Candidate for US state department top China policy official has strong ‘intelligence background,’ to serve political offensive goals
Published: Aug 30, 2023 09:19 PM Updated: Aug 31, 2023 12:50 AM
Mark Lambert(center) Photo: VCG

Mark Lambert(center) Photo: VCG

Mark Lambert, a veteran diplomat with rich experience in East Asian affairs, is reportedly the most likely candidate to become the top China policy official with the US State Department. Chinese analysts warned on Wednesday that the appointment could indicate the Biden administration's increasing efforts to rebuild its intelligence network to serve Washington's political offensive goal against Beijing, given Lambert's extensive resume of being a political military officer, among other positions, in numerous Asian countries. 

Lambert will likely be named as the deputy assistant secretary for China and Taiwan region, the sources said, filling the post left in June by Rick Waters, Reuters said in an exclusive report on Tuesday, citing five sources familiar with the matter.

Lambert, an Asia expert who did two rotations at the US embassy in Beijing, most recently served as a Deputy Assistant Secretary in the Office of East Asia and Pacific Affairs overseeing the office for Japanese Affairs, for Korean and Mongolian Affairs, and the office that manages relations with Australia, New Zealand, and the Pacific Islands, according to the Website of the US State Department. 

According to the US State Department website, Lambert was named the State Department's human rights officer of the year for "devising a strategy to release Chinese political prisoners and promote religious freedom."

Lambert was also involved in resolving the 2001 China-US fighter crash, when a US spy aircraft illegally entered Chinese air space in the South China Sea before it collided with People's Liberation Army Navy's fighter jet ordered to track and monitor it. 

When his experience of handling the China-related affairs which is heavily tilted to the domains of military security and human rights affairs, it is estimated that Lambert, after assuming the position, would likely focus on issues where the two sides are at odds and strengthening the "intense competition" between the US and China, Li Haidong, a professor at China Foreign Affairs University, told the Global Times on Wednesday. 

Lambert could be more of an intelligence officer than a regular diplomat, and his appointment could be part of - or at least has strong connection to - the US' rebuilding of its intelligence networks that US Central Intelligence Agency (CIA) director William Burns disclosed in July, Lü Xiang, a research fellow at the Chinese Academy of Social Sciences, told the Global Times on Wednesday.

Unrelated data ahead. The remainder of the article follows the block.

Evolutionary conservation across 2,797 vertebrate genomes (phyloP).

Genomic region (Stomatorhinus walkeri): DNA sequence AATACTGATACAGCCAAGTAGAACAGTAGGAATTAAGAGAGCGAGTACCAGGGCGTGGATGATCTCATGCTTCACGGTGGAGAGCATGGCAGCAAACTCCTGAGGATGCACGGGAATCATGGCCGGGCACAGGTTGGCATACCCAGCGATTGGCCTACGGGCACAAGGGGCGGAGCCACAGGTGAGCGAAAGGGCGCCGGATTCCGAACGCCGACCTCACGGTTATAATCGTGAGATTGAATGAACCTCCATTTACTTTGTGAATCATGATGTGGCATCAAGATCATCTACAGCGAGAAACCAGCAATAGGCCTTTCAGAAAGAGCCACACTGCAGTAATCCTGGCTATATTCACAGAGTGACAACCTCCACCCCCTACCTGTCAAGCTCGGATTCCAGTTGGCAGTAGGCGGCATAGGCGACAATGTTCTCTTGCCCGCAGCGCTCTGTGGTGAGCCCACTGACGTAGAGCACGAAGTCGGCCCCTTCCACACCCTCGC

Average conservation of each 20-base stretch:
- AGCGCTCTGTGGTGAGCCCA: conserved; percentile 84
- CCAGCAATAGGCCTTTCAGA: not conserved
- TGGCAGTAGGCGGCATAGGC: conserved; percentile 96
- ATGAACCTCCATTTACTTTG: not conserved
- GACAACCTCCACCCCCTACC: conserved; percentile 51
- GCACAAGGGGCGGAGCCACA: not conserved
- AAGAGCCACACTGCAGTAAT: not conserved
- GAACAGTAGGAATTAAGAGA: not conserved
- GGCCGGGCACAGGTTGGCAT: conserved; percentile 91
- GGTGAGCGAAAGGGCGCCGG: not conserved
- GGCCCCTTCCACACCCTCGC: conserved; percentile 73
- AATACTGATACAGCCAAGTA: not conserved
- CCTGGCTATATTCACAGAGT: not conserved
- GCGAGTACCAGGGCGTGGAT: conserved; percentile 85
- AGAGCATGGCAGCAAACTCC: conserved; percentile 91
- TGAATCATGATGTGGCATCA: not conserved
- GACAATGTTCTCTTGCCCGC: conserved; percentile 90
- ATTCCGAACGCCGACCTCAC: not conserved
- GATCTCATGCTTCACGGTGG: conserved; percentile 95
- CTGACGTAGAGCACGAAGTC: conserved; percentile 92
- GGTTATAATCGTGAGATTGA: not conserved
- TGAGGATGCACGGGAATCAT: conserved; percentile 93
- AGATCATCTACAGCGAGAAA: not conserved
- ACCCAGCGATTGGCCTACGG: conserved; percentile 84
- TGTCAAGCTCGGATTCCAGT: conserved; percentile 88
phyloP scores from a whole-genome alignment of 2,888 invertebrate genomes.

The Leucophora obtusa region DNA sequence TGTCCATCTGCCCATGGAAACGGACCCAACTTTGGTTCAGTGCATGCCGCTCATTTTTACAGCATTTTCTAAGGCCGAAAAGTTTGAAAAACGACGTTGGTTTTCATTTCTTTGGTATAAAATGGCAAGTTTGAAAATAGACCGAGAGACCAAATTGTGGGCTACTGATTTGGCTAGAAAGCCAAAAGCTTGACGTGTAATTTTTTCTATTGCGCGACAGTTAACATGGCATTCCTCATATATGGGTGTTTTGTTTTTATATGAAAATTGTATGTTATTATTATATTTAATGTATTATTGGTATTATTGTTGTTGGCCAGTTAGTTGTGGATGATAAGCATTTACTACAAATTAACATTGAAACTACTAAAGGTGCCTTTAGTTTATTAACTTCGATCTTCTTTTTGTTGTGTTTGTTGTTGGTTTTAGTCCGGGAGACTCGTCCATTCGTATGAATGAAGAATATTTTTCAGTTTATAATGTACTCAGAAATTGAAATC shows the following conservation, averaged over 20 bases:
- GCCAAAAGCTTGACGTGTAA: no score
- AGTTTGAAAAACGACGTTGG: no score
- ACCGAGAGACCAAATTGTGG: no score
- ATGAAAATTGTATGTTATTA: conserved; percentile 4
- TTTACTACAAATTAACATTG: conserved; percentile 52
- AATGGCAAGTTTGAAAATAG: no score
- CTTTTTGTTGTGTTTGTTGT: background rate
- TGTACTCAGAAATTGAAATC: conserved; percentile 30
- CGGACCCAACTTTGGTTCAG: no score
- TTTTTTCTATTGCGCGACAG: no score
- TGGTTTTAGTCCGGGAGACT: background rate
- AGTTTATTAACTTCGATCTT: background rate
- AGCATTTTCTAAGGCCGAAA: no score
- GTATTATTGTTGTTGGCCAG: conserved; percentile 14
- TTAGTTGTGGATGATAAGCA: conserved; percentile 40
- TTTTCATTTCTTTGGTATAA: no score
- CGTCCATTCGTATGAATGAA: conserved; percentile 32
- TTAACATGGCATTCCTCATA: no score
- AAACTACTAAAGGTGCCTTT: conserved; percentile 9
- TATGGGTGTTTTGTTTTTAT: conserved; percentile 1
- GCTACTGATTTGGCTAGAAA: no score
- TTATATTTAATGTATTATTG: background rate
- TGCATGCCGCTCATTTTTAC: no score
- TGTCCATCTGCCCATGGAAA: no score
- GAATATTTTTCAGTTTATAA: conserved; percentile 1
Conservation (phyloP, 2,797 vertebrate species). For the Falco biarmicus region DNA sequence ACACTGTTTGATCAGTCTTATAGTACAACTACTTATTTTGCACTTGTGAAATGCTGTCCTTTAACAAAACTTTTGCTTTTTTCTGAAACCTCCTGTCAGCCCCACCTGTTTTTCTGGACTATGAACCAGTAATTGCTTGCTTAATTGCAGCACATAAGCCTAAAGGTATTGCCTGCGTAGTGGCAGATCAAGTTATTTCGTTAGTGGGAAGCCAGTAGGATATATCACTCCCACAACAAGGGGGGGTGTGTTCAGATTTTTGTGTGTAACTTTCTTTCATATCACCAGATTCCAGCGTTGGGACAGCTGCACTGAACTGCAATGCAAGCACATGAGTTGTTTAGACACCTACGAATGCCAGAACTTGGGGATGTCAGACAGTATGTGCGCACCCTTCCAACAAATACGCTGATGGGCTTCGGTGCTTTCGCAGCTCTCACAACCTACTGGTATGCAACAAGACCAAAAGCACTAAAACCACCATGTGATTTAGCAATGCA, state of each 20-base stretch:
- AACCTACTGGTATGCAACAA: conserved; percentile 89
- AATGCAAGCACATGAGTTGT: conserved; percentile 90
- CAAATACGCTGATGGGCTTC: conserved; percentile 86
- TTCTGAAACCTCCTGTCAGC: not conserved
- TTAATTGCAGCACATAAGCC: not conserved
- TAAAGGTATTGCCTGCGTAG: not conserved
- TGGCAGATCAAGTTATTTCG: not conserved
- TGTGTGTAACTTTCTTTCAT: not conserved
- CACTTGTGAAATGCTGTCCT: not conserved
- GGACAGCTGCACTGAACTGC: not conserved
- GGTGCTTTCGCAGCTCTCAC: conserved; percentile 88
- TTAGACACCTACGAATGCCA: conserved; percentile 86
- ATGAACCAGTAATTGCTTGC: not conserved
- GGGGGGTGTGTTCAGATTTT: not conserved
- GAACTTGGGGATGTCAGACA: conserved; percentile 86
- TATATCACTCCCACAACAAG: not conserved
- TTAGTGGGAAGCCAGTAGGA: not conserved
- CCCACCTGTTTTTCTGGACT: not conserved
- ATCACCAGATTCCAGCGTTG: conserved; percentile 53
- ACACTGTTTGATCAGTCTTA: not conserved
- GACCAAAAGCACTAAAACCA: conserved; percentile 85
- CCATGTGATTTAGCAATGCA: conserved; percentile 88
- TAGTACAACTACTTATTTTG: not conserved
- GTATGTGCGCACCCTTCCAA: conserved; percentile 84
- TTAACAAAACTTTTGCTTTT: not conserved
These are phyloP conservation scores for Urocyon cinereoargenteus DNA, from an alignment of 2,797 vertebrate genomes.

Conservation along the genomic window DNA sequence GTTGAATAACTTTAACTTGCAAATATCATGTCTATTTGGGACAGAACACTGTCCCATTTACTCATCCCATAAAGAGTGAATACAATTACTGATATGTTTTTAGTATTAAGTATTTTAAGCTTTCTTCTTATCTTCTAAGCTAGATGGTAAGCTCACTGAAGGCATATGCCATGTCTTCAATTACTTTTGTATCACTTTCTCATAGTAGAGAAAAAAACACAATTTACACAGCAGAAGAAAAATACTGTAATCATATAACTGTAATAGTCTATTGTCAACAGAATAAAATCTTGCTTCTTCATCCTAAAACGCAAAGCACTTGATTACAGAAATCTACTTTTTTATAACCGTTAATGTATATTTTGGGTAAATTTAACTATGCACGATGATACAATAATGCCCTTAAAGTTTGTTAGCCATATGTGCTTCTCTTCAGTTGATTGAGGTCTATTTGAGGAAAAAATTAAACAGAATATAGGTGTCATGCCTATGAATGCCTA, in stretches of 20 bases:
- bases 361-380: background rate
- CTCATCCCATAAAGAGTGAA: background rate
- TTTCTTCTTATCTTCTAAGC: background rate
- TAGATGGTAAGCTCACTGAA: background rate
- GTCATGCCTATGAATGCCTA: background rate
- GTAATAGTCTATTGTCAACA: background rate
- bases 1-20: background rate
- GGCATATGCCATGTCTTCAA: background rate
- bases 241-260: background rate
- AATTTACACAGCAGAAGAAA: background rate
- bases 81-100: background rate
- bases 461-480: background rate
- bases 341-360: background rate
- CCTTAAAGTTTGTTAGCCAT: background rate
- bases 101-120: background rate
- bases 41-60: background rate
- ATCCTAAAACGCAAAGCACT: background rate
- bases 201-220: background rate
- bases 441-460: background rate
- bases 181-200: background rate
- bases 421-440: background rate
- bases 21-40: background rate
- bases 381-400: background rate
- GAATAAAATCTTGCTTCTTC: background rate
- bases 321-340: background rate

Burns, while attending the Aspen Security Forum on July 20, said that progress had been made in rebuilding US spy networks in China and they are working hard to build a very strong human intelligence capability to complement what they can acquire through other methods.

Commenting on the CIA director's remarks, Chinese Foreign Ministry spokesperson Mao Ning said on July 24 during a routine press conference that the US on the one hand keeps spreading disinformation on the so-called Chinese spying and cyber attacks, and on the other hand tells the public about its large-scale intelligence activities targeting China. This in itself is quite revealing. 

China will take all measures necessary to safeguard national security, the spokesperson warned. 

China unveiled two CIA espionage cases against China within half a month in August.

Lambert, according to the US state department website, served as Political Military officer in Bangkok and Tokyo and as a science and technology officer on the State Department's Japan Desk.

Bangkok and Tokyo happen to be US intelligence hubs in Asia, according to Chinese experts of American studies.

His previous posts as a military political officer in Asian countries could strongly suggest an intelligence background, and if he is appointed as the US' top China policy official, it could indicate that the US State Department and the CIA are ramping up intelligence capabilities targeting China and relevant political offensives against China. The means that spreading anti-China information and creating social antagonism with disinformation would be correspondingly intensified, Lü warned.